Dell Goes Multicore
Dell is standing its ground in the server market schoolyard with new products and foregoing antagonizing remarks about competitors that are routine in the technology industry. The systems vendor is the first to market with dual-socket, dual-core machines. Will Sun seethe?
Weeks after Sun Microsystems ripped the systems vendor's servers as "slow, hot, and huge," Dell is releasing versions of its PowerEdge dual-core servers with two sockets, a multicore approach that offers over 50 percent more performance than its single socket, dual-core predecessors.
Dual-core technology puts two processing units, or sockets, onto a single chip, offering as much as one-and-a-half times the performance of single core silicon, without boosting power consumption. Analysts say chips with more than one core will help accommodate cutting-edge applications that require a lot of computer power to run.
Now Dell's dual-socket PowerEdge 1850, 2800, 2850, and 1855 blade servers, and Dell Precision 470 and 670 workstations, will feature the same Intel chipsets used in single-core Intel Xeon processors for servers and workstations, said Neil Hand, vice president, worldwide enterprise systems at Dell.
The beauty of these spiced up machines, said Hand, is that they will not force customers to reconfigure their existing software infrastructure, making it a snap for those who wish to migrate to multicore.
This is because the new machines feature a single system image, meaning they will work with dual-core systems customers already own from Dell.
For example, customers can have a dual-core PowerEdge 1850 they bought three months ago, sitting next to a new multi-core 1850 and the same image (e.g., operating system configuration, and systems management tools) will work on both machines. The multicore will just operate more than 50 percent faster than the dual-core, Hand explained.
"We really don't see customers touching their installed base to go off and do these kinds of upgrades," Hand said. "The important thing is: they add infrastructure and don't increase their cost of management by having differences between the installed base and the new systems."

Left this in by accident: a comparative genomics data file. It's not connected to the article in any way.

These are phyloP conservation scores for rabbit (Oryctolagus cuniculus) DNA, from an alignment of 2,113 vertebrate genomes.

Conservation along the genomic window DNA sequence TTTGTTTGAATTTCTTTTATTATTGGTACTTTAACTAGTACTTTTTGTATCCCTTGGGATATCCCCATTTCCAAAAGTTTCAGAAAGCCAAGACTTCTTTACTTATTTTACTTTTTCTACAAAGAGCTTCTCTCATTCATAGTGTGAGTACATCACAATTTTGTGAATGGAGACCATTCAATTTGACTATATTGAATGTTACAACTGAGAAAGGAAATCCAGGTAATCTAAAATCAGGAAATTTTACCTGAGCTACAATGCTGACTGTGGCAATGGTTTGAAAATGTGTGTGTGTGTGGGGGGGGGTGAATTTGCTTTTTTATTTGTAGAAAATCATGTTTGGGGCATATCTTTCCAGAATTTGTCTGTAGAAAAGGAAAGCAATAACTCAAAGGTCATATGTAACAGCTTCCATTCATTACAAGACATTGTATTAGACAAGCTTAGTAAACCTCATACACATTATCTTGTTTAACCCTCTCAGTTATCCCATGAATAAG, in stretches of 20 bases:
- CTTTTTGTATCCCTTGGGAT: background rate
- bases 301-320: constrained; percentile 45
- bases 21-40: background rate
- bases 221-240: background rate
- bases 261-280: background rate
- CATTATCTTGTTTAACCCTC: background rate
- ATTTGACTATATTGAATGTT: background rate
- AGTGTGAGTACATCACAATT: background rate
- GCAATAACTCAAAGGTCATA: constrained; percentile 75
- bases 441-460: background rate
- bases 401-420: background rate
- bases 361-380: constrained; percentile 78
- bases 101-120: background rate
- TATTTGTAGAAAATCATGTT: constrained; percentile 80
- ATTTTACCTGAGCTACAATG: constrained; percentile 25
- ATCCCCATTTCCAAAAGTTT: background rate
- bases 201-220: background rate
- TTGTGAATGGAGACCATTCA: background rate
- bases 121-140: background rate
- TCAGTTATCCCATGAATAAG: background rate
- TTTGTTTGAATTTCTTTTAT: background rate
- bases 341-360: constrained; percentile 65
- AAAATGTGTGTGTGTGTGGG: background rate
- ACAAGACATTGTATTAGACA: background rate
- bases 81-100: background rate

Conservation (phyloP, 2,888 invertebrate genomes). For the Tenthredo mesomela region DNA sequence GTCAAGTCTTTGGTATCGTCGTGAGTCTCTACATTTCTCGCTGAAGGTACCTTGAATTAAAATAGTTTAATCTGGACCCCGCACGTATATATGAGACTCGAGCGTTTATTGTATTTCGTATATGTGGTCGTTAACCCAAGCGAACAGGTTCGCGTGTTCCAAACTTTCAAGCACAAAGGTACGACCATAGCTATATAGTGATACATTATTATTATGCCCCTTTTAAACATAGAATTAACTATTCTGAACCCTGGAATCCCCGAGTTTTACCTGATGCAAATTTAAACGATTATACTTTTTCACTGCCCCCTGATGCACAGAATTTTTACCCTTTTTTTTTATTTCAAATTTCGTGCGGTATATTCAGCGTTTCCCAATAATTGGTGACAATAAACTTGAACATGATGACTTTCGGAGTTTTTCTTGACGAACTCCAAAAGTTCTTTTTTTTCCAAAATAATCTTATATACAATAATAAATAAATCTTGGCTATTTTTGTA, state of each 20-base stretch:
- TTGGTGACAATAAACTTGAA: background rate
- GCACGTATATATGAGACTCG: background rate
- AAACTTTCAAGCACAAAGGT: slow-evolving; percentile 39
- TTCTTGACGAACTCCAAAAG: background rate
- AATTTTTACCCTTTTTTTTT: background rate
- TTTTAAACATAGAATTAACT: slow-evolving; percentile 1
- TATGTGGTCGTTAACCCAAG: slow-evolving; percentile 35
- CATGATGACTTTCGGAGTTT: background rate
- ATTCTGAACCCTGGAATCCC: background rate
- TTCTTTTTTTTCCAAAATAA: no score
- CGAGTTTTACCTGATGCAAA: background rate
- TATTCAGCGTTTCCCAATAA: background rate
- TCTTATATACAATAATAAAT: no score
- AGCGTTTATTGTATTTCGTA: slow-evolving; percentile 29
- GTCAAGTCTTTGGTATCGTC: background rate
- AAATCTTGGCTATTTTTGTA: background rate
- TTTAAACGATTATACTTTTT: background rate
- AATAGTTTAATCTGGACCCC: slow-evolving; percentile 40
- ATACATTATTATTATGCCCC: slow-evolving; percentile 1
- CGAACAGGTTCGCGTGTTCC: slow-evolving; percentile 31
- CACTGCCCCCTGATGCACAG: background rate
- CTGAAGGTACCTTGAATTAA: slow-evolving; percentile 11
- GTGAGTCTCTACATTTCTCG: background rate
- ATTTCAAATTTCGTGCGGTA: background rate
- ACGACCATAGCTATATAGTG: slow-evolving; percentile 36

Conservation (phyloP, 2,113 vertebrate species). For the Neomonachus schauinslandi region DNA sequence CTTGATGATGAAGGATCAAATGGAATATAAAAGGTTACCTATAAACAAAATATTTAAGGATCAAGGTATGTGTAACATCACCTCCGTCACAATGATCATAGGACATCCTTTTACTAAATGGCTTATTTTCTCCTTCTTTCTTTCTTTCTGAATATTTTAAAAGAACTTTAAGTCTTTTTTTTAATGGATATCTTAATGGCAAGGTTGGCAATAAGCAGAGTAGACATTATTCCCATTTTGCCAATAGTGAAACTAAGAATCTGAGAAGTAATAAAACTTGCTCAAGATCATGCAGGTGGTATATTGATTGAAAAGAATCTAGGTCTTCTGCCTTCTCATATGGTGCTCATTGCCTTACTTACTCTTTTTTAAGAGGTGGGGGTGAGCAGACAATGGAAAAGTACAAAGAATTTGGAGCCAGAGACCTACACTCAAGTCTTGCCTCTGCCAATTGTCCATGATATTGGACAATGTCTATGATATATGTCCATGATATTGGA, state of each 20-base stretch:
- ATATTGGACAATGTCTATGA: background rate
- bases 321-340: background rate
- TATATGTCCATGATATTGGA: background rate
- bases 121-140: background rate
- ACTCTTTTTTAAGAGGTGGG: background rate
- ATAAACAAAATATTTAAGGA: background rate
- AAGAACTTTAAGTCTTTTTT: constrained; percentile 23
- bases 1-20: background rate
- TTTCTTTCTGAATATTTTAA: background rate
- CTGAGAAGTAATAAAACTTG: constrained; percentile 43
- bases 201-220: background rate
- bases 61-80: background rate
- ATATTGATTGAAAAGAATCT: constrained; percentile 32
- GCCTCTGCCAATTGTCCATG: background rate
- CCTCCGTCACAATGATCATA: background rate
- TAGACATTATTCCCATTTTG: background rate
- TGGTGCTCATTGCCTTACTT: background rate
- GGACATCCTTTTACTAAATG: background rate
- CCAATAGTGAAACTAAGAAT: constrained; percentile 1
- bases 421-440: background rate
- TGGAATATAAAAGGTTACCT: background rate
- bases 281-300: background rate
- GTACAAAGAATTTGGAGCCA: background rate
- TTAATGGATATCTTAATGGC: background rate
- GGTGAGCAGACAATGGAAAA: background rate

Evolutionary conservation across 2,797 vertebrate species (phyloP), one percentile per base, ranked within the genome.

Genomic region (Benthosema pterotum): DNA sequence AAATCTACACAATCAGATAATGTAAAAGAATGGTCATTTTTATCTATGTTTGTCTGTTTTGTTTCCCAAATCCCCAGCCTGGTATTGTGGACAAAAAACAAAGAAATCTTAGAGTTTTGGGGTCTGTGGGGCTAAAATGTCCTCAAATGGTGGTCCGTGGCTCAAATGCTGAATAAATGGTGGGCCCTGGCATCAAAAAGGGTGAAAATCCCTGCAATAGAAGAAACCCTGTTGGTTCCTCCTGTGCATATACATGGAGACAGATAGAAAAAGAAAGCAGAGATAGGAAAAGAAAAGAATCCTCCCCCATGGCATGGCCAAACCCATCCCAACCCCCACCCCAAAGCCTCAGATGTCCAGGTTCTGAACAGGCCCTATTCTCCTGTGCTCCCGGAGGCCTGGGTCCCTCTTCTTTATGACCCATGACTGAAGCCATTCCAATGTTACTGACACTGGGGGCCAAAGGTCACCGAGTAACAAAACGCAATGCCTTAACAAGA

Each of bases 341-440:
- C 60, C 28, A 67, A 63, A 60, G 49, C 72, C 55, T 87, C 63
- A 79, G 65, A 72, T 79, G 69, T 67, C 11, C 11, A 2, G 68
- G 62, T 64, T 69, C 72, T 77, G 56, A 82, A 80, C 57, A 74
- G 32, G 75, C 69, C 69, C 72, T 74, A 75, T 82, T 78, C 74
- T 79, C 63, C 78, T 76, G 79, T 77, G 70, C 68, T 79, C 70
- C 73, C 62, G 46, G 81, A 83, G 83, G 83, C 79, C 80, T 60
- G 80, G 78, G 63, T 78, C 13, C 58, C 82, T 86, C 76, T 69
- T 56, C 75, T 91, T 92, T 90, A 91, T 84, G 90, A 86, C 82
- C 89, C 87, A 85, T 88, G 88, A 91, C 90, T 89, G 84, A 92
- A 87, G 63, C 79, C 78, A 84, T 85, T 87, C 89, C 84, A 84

Moreover, the PowerEdge machines with multicore chips are the same size as the dual-core servers.
Dell customers may pre-order PowerEdge 1850, 1855, 2800, and 2850 servers with Microsoft Windows Server 2003 and Red Hat Enterprise Linux, priced at $2,448, $2,448, $2,548, and $2,748, respectively.
The Dell Precision 470 and 670 can be pre-ordered with Windows XP Professional and Red Hat Enterprise Linux for $2,479 and $2,779 respectively.
The news effectively makes Dell the first vendor to surface with dual-socket, dual core, Intel-based machines. The Round Rock, Texas company was also the first to offer dual-core servers based on Intel chips back in July.
Whether being first to market for dual-sockets will make a difference or not is tough to say, but it does officially put multicore machines on the map.
It's also likely to further annoy Dell competitors.
Earlier this month, Sun President Jonathan Schwartz called the direct sales computer pioneer's servers "slow, hot, and huge" and chided its rival for focusing more on its flat-screen LCDs for consumers than improving its servers.
Sun is hoping its new line of AMD Opteron-based, 64-bit Galaxy servers help it steal market share in the x86 space from Dell, which uses Intel chips exclusively.
Like the new Dell multi-core machines, Galaxy servers are meant to run high-performance computing and Web-based applications commonly found in the data centers of financial institutions. Also, like Dell's systems, the Galaxy machines are priced in the $2,000 range